I did promise a Where I Watch of Season 4. Here it is. WARNING – SPOILERS. PROCEED AT YOUR OWN RISK.
I don’t know if it’s everypony’s dream… – Rainbow Dash
The Mane 6 are back, and they’re just as scatter-brained as ever. People were worried that Twilight Sparkle’s new royal status would spoil the plot, but the first few minutes of the episode suggest that Lauren Faust’s dream is still alive and kicking. Twilight is nervous about the ceremonies and duties that are keeping her in Canterlot, while the rest of the Mane 6 have gone back to Ponyville, and has a hard choice – stay in Canterlot or go back and risk the inevitable problems of travel. She chooses to stay and face up to what her job depends on.
However, with Celestia being her usual rather manipulative self, there’s definitely a spanner in the works here somewhere. The expression ‘damned if you do, damned if you don’t’ springs to mind. Given this is a two-parter, there’s a mystical evil lurking somewhere. And of course Twilight is the go-to pony to explain everything about the sudden disappearance of Princess Luna and Princess Celestia.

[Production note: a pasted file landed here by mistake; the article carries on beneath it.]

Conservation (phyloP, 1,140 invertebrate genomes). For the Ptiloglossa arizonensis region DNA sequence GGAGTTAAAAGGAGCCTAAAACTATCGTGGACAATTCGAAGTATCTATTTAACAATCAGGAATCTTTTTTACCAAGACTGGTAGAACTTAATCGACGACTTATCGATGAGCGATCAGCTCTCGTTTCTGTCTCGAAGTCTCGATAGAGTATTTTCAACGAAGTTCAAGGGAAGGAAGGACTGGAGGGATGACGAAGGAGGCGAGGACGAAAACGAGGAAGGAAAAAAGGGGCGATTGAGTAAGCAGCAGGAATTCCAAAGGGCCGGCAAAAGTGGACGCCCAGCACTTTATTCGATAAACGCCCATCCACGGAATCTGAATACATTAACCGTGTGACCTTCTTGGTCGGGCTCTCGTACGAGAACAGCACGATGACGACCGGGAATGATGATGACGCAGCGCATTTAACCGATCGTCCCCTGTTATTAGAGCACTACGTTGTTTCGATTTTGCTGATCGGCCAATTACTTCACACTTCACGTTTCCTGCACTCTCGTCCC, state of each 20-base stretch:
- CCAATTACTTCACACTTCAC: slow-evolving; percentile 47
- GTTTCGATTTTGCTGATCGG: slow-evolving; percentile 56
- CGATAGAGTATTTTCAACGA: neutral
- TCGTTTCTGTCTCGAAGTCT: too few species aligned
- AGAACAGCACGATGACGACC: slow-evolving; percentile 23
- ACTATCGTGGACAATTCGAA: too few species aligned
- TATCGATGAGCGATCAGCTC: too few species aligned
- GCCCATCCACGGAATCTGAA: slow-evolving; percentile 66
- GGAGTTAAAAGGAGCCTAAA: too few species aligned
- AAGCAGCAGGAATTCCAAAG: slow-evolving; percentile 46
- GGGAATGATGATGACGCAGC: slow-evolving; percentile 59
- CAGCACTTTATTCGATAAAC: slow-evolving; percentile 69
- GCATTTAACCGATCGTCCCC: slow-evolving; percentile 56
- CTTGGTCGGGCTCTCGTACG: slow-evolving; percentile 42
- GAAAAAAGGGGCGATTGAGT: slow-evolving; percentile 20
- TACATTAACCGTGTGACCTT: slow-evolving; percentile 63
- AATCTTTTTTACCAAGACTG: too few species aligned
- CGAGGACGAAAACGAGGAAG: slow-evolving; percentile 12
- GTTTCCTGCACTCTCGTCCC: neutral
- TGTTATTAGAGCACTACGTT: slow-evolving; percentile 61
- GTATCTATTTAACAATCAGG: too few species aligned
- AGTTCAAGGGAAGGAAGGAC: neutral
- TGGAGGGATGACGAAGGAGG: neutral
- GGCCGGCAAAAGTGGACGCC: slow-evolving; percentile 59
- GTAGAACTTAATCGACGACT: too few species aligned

After Tia’s nostalgic speech about the Summer Sun festival, that seems pretty inevitable. (Gee, guys, this season premieres in November. Can you rub it in a little bit more, please? My SAD is kicking in something chronic and you just drop the hint that it’s midsummer…)
And Twily is in a position of political and administrative power. Meanwhile the Everfree Forest has …escaped and is smothering Ponyville with malicious tentacly roots. I’m liking this a lot, because most programmes of this sort are a bashful princess relinquishing power because she wants to be with her friends. Twilight actually has some authority in the situation, and a responsibility to many more ponies than just her friends, and she can wield it without the long agonising speeches about a difference in status from her friends. She earned her promotion, and after a montage of the Mane 5 and CMC dealing with the encroaching tentacles, I’m sure we’ll see her leaping into action with her Checklist of Rainbow Might and Elements of Bureaucracy.
And her wings. INCOMING!!!